Opinion | The stewards of horse racing face a reckoning – The Washington Post

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Regarding the June 3 Sports article “Churchill Downs pauses in wake of horse deaths”:
The recent suspension of racing at Churchill Downs because of the deaths of 12 horses since April 27 sounds well and good. The casual racing fan might think the racing industry cares about the welfare of the horses. However, as a former owner, I’ve seen racing behind the scenes.
Churchill Downs would not have suspended racing were it not for the negative publicity. Horses die almost every day on tracks across the country. Most of these deaths are never even mentioned in the media. Churchill Downs is not actually suspending racing. It is simply moving it to Ellis Park, a track it owns two hours west of Louisville.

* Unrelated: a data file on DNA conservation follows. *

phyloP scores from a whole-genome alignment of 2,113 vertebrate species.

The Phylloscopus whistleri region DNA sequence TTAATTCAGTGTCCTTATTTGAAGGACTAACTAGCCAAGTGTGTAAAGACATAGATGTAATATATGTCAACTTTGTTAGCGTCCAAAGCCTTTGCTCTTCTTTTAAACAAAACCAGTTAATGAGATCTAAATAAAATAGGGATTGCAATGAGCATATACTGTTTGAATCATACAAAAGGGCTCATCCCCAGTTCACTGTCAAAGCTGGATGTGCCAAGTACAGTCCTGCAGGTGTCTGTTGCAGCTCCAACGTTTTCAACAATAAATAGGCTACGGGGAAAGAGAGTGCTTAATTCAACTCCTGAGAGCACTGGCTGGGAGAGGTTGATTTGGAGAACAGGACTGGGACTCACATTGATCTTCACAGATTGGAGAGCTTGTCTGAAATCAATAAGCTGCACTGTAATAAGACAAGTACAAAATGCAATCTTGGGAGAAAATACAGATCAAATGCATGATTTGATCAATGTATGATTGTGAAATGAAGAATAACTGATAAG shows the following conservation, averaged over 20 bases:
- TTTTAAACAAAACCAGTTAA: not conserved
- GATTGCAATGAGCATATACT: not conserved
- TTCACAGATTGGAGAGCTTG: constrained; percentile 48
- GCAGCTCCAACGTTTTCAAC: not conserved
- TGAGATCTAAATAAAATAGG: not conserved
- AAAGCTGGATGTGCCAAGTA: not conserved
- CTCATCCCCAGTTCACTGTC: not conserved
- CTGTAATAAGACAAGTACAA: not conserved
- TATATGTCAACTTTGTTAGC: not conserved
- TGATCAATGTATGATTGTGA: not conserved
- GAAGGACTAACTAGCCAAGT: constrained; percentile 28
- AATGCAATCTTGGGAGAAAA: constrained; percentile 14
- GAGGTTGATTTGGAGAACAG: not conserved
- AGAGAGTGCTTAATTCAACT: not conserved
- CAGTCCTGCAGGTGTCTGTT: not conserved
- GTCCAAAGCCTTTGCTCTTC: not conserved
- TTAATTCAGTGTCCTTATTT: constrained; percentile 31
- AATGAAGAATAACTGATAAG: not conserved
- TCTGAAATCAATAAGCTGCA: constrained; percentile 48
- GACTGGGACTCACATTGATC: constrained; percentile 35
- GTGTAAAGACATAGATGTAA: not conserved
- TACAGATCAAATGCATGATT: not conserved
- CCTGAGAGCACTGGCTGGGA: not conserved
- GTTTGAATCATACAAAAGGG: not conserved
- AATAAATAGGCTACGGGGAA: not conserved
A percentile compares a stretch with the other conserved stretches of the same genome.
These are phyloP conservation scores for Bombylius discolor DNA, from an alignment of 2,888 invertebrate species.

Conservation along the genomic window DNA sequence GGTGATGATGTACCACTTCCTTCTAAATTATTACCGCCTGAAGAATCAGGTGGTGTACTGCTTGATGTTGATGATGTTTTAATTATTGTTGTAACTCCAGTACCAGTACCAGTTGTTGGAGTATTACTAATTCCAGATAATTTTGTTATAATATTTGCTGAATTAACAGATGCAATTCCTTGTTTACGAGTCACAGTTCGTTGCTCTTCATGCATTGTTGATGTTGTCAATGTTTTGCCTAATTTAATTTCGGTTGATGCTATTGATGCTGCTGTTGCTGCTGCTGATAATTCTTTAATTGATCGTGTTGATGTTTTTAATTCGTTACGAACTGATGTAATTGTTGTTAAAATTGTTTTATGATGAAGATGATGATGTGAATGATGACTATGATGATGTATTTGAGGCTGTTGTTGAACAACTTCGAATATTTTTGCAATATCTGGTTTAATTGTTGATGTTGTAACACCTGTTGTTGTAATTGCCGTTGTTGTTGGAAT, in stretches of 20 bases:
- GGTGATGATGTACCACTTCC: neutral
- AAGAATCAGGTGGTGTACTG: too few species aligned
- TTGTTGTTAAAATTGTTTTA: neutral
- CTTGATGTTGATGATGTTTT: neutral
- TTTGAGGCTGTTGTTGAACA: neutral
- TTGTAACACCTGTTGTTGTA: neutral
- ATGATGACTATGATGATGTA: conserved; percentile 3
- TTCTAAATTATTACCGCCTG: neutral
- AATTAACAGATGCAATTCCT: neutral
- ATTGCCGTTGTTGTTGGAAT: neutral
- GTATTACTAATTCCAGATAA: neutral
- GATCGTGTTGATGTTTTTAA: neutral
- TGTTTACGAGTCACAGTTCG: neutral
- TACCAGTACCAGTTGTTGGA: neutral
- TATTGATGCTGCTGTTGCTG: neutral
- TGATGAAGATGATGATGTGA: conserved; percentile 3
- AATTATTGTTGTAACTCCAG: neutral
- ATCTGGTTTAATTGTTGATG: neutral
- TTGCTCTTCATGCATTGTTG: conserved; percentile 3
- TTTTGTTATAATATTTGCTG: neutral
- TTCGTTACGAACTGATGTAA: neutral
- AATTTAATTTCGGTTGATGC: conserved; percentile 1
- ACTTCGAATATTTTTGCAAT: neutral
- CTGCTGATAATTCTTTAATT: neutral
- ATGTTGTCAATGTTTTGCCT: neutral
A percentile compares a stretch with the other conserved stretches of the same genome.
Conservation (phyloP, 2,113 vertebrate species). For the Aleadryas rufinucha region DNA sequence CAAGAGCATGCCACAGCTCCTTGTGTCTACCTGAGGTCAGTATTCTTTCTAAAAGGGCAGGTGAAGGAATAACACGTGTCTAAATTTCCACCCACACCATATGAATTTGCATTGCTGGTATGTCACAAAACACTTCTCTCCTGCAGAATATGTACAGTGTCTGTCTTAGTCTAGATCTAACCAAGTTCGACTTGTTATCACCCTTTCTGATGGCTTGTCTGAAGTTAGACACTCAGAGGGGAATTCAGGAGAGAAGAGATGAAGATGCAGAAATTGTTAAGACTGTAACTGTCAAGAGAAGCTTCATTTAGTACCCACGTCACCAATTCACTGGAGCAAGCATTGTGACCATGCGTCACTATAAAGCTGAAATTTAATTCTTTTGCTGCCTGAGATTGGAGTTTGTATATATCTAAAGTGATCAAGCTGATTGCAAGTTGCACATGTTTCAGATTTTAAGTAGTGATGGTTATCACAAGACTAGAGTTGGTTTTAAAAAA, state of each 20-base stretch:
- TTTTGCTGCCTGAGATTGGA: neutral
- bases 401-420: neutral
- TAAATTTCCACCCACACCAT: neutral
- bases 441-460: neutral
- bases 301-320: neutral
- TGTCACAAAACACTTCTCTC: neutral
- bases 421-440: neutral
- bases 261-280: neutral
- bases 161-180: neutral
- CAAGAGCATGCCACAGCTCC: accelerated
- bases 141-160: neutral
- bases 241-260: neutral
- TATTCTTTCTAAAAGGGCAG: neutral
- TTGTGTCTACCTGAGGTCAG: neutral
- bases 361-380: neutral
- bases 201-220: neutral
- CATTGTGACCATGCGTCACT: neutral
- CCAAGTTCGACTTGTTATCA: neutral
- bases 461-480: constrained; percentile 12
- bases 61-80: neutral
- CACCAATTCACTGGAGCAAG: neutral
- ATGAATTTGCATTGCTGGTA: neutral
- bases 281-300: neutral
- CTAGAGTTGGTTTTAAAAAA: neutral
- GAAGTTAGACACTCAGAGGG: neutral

Two of the major causes of racing fatalities are drugs and breeding. Some of the drugs are legal, but many are not. Most are used to mask pain. That creates a perfect storm: an injured horse running at top speed and feeling no pain. This is a disaster waiting to happen, and unfortunately, disaster often does.
David Von Drehle: Why horse racing is stuck in a very bad place
Breeding is also an issue. Horses are bred for speed, and many of the bloodlines do not produce sound horses.
In private moments, racing insiders will admit these issues are “just a part of racing.” This is true, and it forced me to change my view on racing. I no longer view racing as the “sport of kings.” I see clearly now that racing is a cruel and corrupt sport that should be abolished.
A favorite blog of mine put it so well: “You can love horses. You can love horseracing. But you can’t love both.” So true. So very, very true.
Rick Bowman, Wise, Va.

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